People of the Reef ·
Matt Curnock: ‘The Reef’s natural beauty inspires me to keep working towards solutions’
Bitten by a green turtle, kicked (gently) by a minke whale and pooped on by a sperm whale? Marine wildlife encounters like these are just a day in the life of Matt Curnock, passionate Reef scientist and underwater photographer.
Environmentalist and photographer Yann Arthus-Bertrand once said, “the earth is art, the photographer is only a witness”.
Matt Curnock then has surely witnessed a great deal of the Reef’s beauty and unique phenomena, capturing animals and underwater landscapes in all their resplendent colour and glory. Matt’s photography helps to connect the uninitiated with the biodiverse beauty of our Reef.
And it’s in this way that Matt’s art imitates life.
Matt beautifully captured the biodiversity on John Brewer Reef, Queensland. Credit: Matt Curnock
Whilst drawing inspiration from his long-term hobby as an underwater photographer , Matt is a Social-Environmental Scientist at CSIRO Land and Water, based in Townsville. His research seeks to understand human connections with the Reef, and how these connections bring people together to collaborate and address environmental challenges.
Matt in action, photographing turtle hatchlings in Ross River with JCU scientists. Credit: Ian McLeod
Matt co-leads the Social and Economic Long-Term Monitoring Program (SELTMP) for the Great Barrier Reef. For nearly a decade, this project has gathered huge amounts of data about Reef users, communities and industries, enabling new insights into their relationship with the Reef and how this is changing over time.
Matt has also been instrumental in putting these insights into action, connecting Traditional Owners, tourism operators and Reef communities with scientists from the Reef Restoration and Adaptation Program (RRAP), which is investigating and scaling up solutions that help restore and build Reef resilience.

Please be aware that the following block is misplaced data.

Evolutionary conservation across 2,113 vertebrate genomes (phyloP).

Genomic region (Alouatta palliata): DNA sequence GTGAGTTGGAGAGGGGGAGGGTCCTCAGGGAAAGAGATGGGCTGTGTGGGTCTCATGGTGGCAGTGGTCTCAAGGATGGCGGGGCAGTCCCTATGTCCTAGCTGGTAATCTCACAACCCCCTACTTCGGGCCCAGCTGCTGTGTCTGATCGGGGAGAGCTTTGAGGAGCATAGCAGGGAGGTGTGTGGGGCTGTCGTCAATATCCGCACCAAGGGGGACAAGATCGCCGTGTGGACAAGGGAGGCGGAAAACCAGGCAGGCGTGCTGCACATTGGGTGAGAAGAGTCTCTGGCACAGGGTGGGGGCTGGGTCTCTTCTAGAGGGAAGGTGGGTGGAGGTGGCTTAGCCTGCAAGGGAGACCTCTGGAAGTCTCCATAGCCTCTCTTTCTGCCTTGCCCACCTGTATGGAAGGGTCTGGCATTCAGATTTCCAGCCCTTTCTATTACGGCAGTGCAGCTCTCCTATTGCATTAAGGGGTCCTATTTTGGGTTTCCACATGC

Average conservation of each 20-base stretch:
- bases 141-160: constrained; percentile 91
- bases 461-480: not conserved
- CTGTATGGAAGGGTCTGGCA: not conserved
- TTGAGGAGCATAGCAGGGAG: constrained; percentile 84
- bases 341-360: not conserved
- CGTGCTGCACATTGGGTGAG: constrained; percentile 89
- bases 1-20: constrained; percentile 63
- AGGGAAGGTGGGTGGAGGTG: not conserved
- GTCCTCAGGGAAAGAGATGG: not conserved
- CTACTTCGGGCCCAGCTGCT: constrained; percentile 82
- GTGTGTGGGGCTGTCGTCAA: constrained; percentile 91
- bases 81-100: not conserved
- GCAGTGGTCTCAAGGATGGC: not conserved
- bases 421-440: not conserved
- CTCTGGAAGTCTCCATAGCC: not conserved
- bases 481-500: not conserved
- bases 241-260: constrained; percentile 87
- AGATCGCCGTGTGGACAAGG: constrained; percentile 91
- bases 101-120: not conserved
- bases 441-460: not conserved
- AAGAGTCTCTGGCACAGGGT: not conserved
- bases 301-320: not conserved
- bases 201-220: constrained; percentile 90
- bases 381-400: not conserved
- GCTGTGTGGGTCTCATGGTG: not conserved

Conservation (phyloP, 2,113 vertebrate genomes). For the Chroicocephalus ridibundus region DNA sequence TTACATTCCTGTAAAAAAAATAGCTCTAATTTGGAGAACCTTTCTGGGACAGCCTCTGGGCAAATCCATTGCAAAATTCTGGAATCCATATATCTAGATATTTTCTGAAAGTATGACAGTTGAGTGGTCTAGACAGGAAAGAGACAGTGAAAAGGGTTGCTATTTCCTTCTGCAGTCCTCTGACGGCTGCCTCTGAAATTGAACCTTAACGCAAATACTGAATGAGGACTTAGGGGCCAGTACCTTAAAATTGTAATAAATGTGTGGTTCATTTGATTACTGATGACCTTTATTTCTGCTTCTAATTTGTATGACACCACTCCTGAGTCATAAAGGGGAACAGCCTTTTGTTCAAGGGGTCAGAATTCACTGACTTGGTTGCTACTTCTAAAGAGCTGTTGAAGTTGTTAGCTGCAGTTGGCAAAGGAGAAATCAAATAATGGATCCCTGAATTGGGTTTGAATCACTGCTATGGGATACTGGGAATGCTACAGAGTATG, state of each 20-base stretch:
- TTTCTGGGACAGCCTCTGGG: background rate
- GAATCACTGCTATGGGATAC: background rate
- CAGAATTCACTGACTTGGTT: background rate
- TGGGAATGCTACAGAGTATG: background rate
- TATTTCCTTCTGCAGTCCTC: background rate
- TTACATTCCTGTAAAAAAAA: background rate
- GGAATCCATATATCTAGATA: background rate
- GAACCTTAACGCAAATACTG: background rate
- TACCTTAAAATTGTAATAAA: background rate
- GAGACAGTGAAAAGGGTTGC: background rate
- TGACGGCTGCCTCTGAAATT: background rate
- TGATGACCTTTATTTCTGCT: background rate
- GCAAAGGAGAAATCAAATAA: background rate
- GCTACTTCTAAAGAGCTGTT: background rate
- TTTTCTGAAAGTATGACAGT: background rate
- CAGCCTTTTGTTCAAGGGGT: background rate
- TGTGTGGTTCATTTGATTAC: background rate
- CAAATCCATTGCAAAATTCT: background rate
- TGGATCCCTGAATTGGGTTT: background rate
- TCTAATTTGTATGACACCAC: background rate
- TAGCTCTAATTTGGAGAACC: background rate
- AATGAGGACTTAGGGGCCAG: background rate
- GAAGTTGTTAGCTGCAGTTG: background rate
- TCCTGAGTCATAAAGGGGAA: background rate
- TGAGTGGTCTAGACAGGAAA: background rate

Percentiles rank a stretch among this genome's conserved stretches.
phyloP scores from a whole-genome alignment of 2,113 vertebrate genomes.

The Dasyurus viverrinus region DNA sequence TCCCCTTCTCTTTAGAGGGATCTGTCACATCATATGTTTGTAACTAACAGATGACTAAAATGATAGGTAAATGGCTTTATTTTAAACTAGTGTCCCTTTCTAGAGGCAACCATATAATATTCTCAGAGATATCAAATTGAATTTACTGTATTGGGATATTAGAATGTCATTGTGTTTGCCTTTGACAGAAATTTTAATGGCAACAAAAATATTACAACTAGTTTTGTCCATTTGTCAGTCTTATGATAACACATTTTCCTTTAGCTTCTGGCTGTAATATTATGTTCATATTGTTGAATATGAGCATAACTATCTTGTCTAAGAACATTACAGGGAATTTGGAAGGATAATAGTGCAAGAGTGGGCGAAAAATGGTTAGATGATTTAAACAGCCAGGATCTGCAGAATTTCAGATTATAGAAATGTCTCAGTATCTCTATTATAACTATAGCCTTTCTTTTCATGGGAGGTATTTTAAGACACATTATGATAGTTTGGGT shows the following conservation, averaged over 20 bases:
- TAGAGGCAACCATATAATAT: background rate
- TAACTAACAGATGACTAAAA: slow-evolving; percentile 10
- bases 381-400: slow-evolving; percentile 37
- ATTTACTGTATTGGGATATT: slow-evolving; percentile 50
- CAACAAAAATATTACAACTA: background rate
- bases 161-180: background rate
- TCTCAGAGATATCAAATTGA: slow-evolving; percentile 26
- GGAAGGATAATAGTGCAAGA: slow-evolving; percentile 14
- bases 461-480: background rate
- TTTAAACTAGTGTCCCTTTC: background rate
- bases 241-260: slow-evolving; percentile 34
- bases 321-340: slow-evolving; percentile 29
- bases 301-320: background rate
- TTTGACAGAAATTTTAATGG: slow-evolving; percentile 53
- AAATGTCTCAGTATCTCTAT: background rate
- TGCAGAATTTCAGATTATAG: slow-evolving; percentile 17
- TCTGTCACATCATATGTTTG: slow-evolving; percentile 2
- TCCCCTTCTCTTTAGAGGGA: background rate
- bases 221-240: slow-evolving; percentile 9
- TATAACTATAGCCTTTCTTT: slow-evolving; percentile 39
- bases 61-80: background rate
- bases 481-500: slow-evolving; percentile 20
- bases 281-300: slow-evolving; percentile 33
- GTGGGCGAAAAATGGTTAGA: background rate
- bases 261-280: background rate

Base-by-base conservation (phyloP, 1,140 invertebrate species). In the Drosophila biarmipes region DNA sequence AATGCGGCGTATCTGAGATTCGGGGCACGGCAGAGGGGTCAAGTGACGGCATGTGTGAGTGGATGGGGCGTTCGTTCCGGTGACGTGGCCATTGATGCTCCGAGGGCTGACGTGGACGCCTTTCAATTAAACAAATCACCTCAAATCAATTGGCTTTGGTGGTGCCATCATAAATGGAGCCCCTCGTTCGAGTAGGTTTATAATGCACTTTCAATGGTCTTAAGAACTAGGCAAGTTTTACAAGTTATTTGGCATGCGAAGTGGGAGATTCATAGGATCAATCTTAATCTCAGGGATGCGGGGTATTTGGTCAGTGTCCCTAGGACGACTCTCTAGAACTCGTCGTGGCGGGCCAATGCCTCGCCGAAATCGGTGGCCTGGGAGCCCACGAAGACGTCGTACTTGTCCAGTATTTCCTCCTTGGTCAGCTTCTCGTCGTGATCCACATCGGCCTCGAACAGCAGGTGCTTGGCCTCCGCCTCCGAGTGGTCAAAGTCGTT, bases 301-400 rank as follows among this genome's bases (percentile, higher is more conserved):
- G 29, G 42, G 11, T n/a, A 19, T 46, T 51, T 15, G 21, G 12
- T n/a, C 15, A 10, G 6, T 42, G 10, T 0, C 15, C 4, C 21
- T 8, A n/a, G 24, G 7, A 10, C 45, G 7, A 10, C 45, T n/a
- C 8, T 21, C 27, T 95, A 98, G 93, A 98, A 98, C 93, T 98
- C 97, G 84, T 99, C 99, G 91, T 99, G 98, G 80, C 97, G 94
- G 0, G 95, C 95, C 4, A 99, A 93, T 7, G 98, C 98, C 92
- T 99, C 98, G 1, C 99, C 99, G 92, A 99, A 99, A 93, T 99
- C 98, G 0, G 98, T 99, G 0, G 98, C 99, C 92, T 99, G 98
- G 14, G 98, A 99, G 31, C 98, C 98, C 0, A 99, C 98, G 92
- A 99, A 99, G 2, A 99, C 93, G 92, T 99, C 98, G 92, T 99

On-water training days bring scientists and Reef community together to monitor and evaluate RRAP projects. Supplied: Matt Curnock
Born on Yidinji country in Cairns, Matt has been visiting the Reef from a young age and has always loved being in the water. It was later, during his time at James Cook University studying environmental management and tourism, that he learned about the impacts people were having on natural ecosystems, and that understanding and working with people was the key to better environmental management.
Jamabla Yeatman, Matt Curnock, Katie Chartrand and Alfred Gray en route to visit Moore Reef in Gunggandji sea country. Credit: Julia Sumerling
“I love it when a group of diverse and determined people come together around a shared plan to make a positive change,” Matt says.
It’s inspiring stuff, and perhaps stems from the formative research he undertook during his university days. Matt’s PhD focused on the swim-with-minke-whales tourism activity in the Ribbon Reefs, off the coast of Cooktown in far north Queensland. By collaborating with industry, Reef managers, conservation NGOs and other scientists, the team was able to co-design and implement new ways of managing human interactions with these incredible mammals and understand more about the sustainability of the activity.
Dwarf minke whales remain one of Matt’s favourite Reef animals; providing “out of this world” inspiration and serving as a reminder of how people working together can drive innovative solutions to the problems our Reef faces.
Dwarf minke whales are regular visitors to the Great Barrier Reef, congregating each year between Port Douglas and Lizard Island during the austral winter. Supplied: Matt Curnock
Matt says the Reef is so much more than just a rich and diverse natural ecosystem – it encapsulates a multiplex of human values and cultural heritage too.
“People around Australia and all over the world share a deep connection to the Reef, and I think that’s why we are all now working really hard to protect those values,” he says.